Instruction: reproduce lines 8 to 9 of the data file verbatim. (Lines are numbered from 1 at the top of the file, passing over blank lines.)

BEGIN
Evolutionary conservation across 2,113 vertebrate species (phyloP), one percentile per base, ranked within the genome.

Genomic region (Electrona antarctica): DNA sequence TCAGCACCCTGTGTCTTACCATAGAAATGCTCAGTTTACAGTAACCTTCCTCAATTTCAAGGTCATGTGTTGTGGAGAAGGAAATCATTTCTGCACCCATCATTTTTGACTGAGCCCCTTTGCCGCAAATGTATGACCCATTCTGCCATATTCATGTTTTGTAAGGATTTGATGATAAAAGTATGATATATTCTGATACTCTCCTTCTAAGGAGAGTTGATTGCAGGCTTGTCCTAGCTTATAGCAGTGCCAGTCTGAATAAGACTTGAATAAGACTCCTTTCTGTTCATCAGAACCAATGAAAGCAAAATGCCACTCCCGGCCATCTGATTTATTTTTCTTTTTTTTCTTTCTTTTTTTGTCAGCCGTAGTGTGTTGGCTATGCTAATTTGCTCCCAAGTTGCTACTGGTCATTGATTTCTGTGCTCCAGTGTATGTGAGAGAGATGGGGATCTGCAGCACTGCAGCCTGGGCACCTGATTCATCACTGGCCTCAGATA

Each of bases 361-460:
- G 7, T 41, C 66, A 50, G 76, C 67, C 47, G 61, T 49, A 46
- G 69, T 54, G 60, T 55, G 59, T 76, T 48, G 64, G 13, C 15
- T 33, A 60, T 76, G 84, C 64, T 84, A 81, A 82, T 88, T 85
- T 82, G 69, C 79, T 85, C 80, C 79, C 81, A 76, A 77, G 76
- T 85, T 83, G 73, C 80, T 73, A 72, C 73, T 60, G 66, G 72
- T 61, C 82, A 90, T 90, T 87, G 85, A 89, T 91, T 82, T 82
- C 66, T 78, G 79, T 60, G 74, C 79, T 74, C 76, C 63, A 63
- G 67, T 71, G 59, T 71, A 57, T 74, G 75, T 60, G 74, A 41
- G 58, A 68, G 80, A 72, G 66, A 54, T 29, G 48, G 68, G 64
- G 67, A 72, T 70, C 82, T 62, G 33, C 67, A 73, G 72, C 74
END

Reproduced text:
- T 85, T 83, G 73, C 80, T 73, A 72, C 73, T 60, G 66, G 72
- T 61, C 82, A 90, T 90, T 87, G 85, A 89, T 91, T 82, T 82